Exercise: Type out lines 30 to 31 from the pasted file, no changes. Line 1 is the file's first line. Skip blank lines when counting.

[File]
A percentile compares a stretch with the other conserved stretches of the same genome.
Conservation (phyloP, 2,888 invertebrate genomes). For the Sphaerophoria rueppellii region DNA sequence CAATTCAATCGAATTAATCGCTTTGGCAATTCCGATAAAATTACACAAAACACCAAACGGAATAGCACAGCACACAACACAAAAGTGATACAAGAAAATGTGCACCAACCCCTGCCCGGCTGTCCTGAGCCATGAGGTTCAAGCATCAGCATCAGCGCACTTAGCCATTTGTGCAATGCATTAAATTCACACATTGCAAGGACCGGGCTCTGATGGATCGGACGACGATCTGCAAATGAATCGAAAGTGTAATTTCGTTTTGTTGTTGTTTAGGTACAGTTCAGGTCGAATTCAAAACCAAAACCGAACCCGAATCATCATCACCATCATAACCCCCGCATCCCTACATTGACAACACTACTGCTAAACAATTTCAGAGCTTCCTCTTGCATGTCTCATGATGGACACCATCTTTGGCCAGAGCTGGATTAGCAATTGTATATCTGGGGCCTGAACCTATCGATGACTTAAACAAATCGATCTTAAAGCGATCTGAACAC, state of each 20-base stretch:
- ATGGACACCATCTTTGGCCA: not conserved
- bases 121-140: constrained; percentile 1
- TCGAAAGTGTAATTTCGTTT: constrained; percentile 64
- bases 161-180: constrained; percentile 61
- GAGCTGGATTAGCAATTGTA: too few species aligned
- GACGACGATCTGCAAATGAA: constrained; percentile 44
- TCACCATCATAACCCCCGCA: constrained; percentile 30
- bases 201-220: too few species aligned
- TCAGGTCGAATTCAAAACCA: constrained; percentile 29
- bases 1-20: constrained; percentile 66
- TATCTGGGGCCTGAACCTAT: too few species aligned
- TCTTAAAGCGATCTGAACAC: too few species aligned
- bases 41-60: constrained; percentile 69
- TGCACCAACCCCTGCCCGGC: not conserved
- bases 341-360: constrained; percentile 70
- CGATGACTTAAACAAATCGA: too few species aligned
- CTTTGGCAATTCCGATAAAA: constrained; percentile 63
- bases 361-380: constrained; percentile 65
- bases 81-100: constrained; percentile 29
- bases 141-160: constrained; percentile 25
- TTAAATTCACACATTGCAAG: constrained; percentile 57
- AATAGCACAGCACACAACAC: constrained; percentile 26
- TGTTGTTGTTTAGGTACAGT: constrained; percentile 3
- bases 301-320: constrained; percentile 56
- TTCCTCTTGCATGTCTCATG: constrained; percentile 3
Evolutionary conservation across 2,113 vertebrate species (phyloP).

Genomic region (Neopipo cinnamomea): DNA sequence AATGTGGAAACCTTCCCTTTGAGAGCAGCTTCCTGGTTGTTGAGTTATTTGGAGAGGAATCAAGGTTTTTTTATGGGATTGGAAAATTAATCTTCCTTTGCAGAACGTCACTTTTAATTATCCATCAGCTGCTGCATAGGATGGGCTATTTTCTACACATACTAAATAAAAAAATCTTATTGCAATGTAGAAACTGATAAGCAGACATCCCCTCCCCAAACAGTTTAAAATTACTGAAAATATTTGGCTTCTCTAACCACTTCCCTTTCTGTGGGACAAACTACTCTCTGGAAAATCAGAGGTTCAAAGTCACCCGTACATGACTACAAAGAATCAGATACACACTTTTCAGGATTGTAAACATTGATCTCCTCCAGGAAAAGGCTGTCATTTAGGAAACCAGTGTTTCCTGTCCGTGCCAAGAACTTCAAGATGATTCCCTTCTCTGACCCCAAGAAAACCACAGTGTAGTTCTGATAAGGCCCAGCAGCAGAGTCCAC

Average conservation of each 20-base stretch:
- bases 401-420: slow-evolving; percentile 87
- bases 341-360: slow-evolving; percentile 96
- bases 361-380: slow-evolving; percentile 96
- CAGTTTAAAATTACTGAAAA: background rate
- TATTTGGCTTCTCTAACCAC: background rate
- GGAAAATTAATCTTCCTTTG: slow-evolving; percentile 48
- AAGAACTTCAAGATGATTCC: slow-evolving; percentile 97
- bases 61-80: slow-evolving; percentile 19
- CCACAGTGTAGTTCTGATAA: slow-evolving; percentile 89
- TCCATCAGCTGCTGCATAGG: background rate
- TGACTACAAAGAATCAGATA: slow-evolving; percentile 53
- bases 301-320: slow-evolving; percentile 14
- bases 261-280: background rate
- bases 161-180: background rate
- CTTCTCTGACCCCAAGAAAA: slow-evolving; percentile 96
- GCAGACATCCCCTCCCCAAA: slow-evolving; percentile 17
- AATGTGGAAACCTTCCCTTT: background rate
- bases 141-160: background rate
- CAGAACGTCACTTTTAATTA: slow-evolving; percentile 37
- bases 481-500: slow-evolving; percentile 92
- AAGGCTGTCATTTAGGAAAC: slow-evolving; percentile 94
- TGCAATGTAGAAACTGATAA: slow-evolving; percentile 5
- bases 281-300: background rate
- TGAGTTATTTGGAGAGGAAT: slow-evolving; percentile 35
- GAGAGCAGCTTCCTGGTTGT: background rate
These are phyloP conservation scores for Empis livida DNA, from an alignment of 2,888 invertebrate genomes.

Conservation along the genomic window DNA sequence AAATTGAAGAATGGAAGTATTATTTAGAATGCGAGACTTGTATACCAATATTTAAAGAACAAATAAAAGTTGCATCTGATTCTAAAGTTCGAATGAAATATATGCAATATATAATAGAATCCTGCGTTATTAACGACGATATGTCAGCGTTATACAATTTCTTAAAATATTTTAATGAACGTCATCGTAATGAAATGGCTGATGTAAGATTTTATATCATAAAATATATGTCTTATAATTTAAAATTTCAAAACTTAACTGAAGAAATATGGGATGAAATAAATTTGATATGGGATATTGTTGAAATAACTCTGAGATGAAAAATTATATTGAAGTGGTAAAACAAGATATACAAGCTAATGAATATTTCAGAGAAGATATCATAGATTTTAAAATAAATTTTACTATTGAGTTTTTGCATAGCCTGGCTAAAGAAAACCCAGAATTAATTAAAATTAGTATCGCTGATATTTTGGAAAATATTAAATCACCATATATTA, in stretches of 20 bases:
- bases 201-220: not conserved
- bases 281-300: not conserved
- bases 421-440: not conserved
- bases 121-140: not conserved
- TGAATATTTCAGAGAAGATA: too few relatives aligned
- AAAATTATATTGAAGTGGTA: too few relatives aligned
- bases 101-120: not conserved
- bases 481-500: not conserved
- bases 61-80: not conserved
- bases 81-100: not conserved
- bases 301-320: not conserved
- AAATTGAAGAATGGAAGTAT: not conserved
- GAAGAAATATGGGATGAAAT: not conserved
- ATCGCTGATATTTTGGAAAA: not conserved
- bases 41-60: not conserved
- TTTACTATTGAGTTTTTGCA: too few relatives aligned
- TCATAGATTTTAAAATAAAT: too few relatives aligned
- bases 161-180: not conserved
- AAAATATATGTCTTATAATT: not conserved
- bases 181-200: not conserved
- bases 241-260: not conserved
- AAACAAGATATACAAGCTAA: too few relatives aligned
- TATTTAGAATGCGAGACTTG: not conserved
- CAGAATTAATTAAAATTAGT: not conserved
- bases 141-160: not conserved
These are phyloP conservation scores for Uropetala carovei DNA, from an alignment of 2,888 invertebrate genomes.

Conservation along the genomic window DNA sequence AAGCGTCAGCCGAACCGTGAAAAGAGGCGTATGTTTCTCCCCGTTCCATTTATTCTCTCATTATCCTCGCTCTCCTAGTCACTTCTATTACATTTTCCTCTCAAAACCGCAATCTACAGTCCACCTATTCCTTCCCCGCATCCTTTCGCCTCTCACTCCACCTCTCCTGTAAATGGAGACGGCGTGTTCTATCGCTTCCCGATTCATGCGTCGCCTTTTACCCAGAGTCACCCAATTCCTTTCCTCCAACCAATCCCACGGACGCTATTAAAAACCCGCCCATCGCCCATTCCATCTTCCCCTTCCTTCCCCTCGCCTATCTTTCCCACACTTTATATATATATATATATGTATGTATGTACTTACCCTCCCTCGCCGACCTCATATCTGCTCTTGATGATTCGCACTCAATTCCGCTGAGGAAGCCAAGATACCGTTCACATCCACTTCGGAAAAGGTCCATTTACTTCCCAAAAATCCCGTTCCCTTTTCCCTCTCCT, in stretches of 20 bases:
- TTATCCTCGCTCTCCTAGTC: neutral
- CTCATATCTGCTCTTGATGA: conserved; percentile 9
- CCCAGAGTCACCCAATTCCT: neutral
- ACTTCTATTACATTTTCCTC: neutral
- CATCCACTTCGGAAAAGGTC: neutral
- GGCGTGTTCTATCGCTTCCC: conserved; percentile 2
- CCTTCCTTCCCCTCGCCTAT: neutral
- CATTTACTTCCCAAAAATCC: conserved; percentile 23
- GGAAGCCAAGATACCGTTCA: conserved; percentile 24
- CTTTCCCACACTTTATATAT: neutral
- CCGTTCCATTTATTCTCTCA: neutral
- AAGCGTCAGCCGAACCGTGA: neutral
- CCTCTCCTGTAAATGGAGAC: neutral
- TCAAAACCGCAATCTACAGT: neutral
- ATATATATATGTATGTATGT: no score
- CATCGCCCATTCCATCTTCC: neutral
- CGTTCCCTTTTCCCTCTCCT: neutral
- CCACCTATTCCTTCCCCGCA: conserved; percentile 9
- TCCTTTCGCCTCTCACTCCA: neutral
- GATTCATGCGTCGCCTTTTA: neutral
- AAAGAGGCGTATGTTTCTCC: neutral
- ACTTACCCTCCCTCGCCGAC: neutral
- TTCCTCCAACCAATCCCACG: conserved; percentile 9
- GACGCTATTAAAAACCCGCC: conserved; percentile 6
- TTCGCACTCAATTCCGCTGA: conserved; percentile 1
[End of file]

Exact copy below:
Average conservation of each 20-base stretch:
- bases 401-420: slow-evolving; percentile 87